Started by toucan, March 28, 2011, 06:38:46 PM

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I know Schulhoff from the two Capriccio cds of his Chamber Music, featuring the Peterson Quartet, and others. These string pieces are equal parts Milhaud and Janacek, to my ears, and his SQs 1-2 are particularly winning, in the best Czech tradition (also reminds of Haas and slightly drier Szymanowski). The Sextet also compares with Martinu, both pieces being more serious.

Also, we seem to forget that the post WWI years were the High Experimentationalism. Haba also.


I've personally been looking everywhere for that disk of jazz inspired piano works everywhere. Those Supraphon disks are impossible to get. Schulhoff is certainly a great neglected composer that should be known more, and not just for his "jazzy" or futurist works. His ballet Ogelala is certainly a great piece of work ahead of its time, and it contains the first piece of music written for percussion alone, as far as I know. His piano music, especially his Piano Sonata No. 3, is certainly worth looking at, both for musical connoisseurs and pianists alike. I've made a small specialty of playing works by composers affected by the Holocaust, and I soon hope to add Schulhoff's music to my performing repertoire.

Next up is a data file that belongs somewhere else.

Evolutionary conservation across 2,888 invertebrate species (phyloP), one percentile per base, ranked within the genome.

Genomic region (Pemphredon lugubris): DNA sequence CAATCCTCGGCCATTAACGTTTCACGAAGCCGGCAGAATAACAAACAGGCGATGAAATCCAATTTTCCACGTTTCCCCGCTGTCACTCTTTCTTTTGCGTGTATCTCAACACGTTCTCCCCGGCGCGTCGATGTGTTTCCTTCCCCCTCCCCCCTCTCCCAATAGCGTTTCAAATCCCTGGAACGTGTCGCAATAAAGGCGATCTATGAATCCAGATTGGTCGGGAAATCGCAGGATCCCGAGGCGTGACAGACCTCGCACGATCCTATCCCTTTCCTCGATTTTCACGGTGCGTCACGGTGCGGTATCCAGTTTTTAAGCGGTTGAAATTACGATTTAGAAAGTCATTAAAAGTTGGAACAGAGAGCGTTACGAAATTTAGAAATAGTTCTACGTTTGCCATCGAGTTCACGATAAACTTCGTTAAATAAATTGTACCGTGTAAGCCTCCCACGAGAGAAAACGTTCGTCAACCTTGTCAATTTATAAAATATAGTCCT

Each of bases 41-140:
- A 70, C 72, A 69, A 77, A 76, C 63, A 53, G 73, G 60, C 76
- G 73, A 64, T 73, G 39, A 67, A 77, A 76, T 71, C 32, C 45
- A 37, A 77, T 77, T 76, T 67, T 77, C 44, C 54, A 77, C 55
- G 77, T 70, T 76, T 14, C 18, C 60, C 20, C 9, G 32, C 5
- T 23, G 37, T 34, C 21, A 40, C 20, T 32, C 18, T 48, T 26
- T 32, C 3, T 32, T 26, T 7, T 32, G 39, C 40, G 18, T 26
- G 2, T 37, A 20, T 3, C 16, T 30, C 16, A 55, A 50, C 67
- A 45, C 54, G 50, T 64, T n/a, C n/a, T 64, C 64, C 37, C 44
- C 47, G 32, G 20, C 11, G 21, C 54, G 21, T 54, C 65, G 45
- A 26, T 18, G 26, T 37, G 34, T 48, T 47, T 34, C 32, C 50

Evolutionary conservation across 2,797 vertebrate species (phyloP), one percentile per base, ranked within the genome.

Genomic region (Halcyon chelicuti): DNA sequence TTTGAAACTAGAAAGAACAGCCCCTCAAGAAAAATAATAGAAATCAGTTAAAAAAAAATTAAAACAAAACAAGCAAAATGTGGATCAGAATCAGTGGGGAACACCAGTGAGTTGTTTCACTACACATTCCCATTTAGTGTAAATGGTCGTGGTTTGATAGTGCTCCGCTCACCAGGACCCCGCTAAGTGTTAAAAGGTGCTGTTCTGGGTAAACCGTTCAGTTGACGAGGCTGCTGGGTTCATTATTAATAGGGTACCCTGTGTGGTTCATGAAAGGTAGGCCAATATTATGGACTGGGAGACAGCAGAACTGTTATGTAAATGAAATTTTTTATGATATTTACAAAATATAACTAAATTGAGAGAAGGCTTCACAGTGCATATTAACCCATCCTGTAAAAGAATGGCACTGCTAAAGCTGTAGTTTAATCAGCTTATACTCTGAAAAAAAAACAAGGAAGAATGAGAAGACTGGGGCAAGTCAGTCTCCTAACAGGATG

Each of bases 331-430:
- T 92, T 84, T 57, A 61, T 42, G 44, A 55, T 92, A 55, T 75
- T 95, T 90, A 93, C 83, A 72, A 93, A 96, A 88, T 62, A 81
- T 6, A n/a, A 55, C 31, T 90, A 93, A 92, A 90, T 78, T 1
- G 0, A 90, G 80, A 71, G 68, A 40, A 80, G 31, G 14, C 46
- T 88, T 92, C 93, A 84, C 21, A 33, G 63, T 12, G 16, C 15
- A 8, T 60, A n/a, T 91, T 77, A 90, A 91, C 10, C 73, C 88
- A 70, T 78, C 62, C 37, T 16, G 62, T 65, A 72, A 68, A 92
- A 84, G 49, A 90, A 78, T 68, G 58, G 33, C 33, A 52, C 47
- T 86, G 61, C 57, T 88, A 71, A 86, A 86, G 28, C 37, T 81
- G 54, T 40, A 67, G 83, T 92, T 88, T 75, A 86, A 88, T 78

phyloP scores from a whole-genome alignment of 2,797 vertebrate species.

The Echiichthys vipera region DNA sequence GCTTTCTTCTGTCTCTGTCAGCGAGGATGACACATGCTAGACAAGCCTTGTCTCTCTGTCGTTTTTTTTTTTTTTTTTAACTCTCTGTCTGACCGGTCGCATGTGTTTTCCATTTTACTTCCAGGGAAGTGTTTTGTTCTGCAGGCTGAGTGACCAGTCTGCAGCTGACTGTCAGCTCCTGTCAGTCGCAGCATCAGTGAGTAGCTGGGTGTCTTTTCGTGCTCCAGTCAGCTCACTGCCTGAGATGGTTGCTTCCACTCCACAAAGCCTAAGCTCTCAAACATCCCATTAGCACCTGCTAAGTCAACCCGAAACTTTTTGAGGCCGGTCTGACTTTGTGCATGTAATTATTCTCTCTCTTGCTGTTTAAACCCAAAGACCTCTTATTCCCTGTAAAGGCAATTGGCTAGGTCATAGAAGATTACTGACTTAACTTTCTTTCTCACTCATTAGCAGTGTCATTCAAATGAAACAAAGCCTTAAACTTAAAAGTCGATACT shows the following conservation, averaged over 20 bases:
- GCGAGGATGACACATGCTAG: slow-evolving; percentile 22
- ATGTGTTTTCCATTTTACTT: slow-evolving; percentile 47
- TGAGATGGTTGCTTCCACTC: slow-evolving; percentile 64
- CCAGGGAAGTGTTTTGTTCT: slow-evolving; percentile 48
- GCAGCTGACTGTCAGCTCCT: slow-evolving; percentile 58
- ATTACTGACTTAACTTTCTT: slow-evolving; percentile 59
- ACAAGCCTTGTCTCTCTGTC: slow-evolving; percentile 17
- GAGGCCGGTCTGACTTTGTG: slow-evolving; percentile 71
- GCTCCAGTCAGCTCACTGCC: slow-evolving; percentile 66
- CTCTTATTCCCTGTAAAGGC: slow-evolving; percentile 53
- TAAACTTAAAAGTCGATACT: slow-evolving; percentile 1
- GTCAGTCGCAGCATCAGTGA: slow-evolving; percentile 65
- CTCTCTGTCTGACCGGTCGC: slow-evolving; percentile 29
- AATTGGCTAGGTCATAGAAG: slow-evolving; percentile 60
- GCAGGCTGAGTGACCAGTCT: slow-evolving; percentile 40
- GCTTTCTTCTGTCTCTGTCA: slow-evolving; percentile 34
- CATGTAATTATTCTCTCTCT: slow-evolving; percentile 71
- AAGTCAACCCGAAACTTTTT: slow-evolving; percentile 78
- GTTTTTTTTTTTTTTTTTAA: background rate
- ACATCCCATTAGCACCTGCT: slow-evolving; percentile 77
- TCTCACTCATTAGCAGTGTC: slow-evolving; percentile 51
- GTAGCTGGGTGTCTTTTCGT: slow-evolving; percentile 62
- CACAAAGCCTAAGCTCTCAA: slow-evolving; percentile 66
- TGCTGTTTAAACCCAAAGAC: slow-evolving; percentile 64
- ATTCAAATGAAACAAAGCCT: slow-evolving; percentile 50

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Quote from: toucan on March 28, 2011, 06:38:46 PM
One thing we may not know, however, is that 4'33" itself is nothing new. And the reason for that is, the 3rd of Ervin Schulhoff's Funf Pittoresken for piano - composed in 1919 and named - appropriately? - "in Futurum," is composed entirely of pauses.

Marche Funèbre

Composée pour les


Précédée d'une Préface de l'Auteur


L'AUTEUR de cette Marche funèbre s'est inspiré, dans sa composition,
de ce principe, accepté par tout le monde,
que les grandes douleurs sont muettes.

Les grandes douleurs, étant muettes, les exécutants devront uniquement
s'occuper à compter des mesures,
au lieu de se livrer à ce tapage indécent qui
retire tout caractère auguste aux meilleures obsèques.


                                                                                                                 = ALPHONSE ALLAIS (1884)